Critical time

Millions of people turned the lights off for at least an hour in some of the world’s most famous cities on Saturday, March 25, as they joined the global initiative to raise awareness and take action against climate change.
Now in its 10th year, the Earth Hour called for the world to collectively act together to protect the planet. More than 170 countries and territories joined the biggest Earth Hour event to date, which aimed to focus attention on people-driven solutions to building a bright, sustainable future.
“Each light turned off or profile picture changed represents an individual who has made the switch from being a passive bystander to someone eager to be a part of the solution…” said Sid Das, executive director of Earth Hour Global.
The United Nations led the event in the U.S. as it dimmed the lights at its iconic headquarters in New York.
UN Secretary-General António Guterres said, “Climate change continues to imperil lives and livelihoods around the world. From the darkness, we can create a sustainable and inclusive world for all”
In the Philippines, this year’s observance of Earth Hour is a milestone as it comes after President Rodrigo Duterte’s ratification of the landmark Paris Agreement on Climate Change. The country has been actively participating in Earth Hour since 2008 and has topped global participation records from 2009 to 2012 – earning it the title Earth Hour Hero Country.
“The Philippines is one of the countries most vulnerable to climate change, but has a very small climate footprint. However, this should not prevent the country from achieving economic development while adopting lifestyles, systems and measures that can slow down climate change,” Environment Secretary Gina Lopez said.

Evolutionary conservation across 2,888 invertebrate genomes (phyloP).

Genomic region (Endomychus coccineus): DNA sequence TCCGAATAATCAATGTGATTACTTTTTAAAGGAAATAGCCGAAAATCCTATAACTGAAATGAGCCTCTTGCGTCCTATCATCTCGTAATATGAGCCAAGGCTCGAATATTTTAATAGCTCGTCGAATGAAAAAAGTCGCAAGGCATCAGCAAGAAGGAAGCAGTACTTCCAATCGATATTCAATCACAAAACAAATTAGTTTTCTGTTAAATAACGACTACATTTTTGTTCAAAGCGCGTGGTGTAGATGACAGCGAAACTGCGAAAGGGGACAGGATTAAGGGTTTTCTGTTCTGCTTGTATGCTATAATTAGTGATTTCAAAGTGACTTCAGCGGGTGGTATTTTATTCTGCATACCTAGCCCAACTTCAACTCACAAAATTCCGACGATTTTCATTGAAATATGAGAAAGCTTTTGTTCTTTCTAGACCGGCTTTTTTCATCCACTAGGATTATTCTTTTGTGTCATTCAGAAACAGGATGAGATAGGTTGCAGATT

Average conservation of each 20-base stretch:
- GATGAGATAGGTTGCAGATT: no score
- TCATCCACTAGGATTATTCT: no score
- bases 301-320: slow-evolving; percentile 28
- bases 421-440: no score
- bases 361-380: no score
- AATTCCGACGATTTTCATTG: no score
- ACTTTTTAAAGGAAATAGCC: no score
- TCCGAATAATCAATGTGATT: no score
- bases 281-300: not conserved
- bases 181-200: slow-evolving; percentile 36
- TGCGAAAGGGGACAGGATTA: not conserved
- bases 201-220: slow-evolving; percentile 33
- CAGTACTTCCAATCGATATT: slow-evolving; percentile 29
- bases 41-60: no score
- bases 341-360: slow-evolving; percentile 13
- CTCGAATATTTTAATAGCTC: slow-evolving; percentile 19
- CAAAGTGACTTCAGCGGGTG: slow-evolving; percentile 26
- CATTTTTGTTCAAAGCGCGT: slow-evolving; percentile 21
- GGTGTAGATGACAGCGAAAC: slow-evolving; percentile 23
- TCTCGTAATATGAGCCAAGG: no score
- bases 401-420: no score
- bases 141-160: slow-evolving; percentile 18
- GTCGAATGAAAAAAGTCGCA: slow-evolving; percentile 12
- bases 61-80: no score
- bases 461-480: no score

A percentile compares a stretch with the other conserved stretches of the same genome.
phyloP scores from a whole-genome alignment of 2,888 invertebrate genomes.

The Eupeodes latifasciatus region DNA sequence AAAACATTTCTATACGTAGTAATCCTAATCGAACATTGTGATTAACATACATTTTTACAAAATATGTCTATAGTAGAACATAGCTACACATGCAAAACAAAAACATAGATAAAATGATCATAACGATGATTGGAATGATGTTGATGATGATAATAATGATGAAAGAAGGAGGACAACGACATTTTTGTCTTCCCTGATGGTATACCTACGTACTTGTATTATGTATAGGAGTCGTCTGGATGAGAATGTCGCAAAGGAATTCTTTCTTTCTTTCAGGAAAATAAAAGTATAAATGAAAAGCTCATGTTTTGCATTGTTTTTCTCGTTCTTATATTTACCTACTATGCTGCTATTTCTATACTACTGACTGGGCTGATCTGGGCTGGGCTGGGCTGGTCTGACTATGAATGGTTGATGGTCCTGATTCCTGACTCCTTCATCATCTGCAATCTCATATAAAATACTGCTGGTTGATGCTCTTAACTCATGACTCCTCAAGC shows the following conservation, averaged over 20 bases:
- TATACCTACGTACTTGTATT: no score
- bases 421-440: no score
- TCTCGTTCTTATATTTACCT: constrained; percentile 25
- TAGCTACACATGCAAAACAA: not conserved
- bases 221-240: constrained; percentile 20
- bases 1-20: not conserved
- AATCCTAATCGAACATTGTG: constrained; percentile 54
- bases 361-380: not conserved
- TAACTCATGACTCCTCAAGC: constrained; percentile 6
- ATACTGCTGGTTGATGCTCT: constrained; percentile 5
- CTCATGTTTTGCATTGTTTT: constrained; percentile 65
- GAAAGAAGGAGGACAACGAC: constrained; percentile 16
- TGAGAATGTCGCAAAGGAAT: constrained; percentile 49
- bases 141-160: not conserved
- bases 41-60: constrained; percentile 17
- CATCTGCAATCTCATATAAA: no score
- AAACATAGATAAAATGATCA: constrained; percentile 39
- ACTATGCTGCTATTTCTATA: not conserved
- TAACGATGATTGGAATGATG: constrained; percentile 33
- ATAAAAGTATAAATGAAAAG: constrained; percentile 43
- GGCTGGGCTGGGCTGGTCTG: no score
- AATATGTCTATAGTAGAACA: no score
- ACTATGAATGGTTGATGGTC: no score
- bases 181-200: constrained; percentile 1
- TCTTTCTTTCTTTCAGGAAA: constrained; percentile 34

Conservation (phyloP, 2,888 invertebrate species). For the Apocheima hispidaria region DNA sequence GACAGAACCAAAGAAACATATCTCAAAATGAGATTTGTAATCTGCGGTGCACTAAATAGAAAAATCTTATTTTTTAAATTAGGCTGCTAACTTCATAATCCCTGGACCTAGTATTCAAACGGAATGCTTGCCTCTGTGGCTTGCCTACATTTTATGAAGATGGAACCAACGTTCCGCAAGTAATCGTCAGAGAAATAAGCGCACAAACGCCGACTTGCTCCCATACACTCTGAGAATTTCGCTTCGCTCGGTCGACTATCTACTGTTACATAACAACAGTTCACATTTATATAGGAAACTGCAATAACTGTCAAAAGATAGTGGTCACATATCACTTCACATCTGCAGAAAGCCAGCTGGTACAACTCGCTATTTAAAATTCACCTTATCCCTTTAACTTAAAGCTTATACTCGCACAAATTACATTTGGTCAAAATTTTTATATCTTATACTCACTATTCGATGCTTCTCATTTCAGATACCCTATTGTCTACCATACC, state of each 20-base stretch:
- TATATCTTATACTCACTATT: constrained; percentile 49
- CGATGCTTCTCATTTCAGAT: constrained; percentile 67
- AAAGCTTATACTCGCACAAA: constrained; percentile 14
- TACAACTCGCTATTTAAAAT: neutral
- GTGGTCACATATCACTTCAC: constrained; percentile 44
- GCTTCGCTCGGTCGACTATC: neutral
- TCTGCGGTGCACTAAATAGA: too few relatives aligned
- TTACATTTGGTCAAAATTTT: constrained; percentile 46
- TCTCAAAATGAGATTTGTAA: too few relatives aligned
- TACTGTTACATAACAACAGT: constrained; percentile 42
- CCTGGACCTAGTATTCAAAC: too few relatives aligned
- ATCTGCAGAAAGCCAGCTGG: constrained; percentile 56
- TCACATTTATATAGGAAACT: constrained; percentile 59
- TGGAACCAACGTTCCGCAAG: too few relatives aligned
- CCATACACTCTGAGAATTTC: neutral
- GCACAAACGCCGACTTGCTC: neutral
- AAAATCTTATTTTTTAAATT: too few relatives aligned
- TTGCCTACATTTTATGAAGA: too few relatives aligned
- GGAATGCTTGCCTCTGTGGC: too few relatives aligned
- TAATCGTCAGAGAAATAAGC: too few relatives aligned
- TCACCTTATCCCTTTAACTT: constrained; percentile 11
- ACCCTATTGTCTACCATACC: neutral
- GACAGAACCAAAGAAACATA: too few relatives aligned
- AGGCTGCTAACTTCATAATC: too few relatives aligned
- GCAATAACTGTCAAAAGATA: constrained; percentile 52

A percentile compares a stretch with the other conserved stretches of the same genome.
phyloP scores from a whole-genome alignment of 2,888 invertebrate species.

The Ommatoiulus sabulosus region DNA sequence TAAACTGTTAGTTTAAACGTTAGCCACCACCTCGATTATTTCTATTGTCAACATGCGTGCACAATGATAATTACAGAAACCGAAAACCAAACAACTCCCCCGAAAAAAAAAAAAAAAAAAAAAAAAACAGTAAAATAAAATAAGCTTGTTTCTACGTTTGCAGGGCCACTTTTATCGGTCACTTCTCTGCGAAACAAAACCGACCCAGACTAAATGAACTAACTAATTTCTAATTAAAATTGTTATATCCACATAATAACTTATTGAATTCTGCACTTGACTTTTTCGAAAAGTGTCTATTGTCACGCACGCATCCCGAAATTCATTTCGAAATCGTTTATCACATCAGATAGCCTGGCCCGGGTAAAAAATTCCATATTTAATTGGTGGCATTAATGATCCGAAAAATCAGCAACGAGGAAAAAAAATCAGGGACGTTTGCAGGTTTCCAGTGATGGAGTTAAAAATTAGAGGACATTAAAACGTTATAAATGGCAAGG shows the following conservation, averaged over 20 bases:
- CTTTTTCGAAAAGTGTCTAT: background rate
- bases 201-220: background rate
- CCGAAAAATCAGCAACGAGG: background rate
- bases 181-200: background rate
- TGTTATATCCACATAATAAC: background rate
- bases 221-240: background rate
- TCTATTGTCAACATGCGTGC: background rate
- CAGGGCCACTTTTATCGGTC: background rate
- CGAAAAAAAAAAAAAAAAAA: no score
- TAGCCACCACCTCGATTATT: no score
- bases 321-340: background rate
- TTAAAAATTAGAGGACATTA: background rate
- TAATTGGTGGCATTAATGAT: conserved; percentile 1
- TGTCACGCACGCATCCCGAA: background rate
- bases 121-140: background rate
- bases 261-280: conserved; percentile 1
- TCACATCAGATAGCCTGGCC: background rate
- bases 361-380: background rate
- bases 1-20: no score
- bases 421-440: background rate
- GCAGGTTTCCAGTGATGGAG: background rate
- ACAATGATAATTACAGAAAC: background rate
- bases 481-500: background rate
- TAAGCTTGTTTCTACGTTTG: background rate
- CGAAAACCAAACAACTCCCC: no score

According to Sen. Loren Legarda, chair of the Senate Committee on Climate Change and UN Global Champion for Resilience, the Paris Agreement would allow the country access to the Green Climate Fund, which will allow developed countries that are the biggest emitters of greenhouse gases (GHG) to aid vulnerable, low-emitting nations like the Philippines.
Every year, the world experiences weather-related disasters that cause significant loss of life, and economic and social development setbacks. The planet is exhausted and the world stands witness to the devastating effects of climate change. This dreaded phenomenon has brought signals of unimaginable changes such as increasing trends in change of temperature, sea level rise and extreme climate events. These manifestations have brought floods, droughts, forest fires, and an increase in tropical cyclones—all amounting to billions.
For now, the world is not forced to take drastic measures to let the Earth survive. Natural hazards are normal. But hazards become disasters when people’s lives and livelihoods are swept away. When this happens, poor countries are the ones that suffer most—even though they are the least responsible for such disasters.
As experts warned and as the warming continues, the effects are sure to become more catastrophic. There are no exact ways to stop the impending consequences climate change has brought, but this is an endeavor every human being will have to surpass.
While we can’t undo the damages done, we are still capable of decelerating the rate of the effects of climate change and produce a desirable future for the planet altogether. Everyone is simply responsible. (AJPress)

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